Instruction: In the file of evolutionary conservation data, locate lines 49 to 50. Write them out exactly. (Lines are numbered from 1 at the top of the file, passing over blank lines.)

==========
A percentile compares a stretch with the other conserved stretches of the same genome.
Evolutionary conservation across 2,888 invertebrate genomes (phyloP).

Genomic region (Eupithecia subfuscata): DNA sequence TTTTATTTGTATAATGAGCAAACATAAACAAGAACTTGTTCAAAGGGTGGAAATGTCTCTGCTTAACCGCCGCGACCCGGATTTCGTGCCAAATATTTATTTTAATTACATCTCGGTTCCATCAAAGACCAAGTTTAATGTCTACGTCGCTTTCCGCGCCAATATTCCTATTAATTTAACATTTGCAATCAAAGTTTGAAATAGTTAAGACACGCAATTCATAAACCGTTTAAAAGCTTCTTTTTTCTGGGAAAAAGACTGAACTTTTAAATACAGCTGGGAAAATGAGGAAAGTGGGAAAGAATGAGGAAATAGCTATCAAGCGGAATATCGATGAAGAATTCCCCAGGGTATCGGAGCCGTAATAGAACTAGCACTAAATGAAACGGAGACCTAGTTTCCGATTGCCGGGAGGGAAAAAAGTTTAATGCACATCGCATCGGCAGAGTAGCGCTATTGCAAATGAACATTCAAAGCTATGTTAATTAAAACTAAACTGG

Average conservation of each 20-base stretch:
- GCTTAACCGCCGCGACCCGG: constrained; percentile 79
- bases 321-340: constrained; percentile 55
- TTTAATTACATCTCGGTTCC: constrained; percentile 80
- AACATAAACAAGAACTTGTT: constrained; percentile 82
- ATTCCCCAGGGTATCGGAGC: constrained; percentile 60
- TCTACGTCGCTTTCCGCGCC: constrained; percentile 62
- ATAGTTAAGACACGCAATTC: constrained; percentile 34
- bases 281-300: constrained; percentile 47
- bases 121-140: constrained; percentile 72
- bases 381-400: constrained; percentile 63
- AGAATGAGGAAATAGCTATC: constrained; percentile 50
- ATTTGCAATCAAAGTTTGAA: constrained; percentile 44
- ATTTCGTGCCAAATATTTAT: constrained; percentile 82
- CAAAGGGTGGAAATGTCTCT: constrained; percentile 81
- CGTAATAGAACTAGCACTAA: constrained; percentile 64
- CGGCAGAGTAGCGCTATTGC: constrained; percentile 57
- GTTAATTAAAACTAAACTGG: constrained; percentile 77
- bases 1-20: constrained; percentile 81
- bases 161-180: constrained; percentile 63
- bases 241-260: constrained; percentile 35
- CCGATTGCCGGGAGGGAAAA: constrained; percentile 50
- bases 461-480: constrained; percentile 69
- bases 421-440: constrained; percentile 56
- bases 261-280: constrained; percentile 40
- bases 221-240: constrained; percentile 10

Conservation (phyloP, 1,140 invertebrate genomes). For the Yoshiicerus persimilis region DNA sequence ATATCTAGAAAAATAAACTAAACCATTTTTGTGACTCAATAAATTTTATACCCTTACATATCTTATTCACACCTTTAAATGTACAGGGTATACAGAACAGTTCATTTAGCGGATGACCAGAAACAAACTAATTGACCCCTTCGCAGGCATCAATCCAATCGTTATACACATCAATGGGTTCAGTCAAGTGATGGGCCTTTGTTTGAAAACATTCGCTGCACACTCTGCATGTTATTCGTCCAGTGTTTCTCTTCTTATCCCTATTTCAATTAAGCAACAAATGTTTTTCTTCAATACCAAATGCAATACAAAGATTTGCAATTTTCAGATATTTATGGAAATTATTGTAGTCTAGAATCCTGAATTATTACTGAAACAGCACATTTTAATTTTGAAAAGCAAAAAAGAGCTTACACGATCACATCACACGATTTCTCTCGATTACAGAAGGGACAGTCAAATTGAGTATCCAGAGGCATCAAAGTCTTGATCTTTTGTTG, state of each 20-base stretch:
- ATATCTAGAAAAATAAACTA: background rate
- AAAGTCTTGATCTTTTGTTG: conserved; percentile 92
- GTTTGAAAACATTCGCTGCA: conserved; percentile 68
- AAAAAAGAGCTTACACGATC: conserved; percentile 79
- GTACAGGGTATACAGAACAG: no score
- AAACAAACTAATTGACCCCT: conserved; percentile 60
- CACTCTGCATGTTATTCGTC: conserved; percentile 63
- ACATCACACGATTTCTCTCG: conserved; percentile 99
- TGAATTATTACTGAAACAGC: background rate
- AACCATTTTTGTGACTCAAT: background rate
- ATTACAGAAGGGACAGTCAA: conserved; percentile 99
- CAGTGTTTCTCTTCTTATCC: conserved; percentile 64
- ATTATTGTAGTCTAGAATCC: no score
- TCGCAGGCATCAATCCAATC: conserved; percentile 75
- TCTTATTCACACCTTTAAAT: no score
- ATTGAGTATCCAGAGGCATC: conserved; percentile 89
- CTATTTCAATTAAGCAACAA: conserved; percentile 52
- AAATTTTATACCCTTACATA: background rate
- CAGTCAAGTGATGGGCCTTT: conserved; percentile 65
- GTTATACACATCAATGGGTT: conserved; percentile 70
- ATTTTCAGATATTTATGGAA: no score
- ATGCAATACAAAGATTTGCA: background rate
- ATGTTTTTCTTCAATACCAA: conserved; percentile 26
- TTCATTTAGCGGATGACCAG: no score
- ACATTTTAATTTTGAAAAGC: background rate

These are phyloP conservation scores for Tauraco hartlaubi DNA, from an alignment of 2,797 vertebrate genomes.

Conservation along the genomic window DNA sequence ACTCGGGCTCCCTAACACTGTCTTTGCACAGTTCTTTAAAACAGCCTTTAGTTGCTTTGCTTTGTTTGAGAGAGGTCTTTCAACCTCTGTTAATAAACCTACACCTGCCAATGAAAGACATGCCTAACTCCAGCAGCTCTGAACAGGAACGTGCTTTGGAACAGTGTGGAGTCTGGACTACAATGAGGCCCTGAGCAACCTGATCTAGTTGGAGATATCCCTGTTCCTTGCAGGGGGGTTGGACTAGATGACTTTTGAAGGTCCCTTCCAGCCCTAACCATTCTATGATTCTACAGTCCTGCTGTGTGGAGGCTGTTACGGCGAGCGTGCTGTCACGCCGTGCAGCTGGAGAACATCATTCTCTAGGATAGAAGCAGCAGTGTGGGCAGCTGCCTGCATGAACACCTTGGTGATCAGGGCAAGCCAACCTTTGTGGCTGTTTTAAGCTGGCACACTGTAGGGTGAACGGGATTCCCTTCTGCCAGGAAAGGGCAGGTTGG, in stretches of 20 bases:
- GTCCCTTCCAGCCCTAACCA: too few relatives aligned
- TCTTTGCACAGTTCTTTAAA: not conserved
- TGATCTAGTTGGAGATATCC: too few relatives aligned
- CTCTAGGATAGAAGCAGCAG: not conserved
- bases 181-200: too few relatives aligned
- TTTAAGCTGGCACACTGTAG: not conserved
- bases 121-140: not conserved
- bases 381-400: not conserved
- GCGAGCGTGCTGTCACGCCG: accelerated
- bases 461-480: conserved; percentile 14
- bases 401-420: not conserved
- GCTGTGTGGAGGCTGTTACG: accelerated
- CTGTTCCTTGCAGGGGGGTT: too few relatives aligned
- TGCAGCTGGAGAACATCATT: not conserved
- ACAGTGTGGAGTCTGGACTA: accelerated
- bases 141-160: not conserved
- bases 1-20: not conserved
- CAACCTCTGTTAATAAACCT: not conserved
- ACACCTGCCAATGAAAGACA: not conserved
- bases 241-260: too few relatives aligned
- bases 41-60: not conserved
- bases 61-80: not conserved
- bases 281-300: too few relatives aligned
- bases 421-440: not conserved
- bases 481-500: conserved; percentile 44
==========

- CAGTCAAGTGATGGGCCTTT: conserved; percentile 65
- GTTATACACATCAATGGGTT: conserved; percentile 70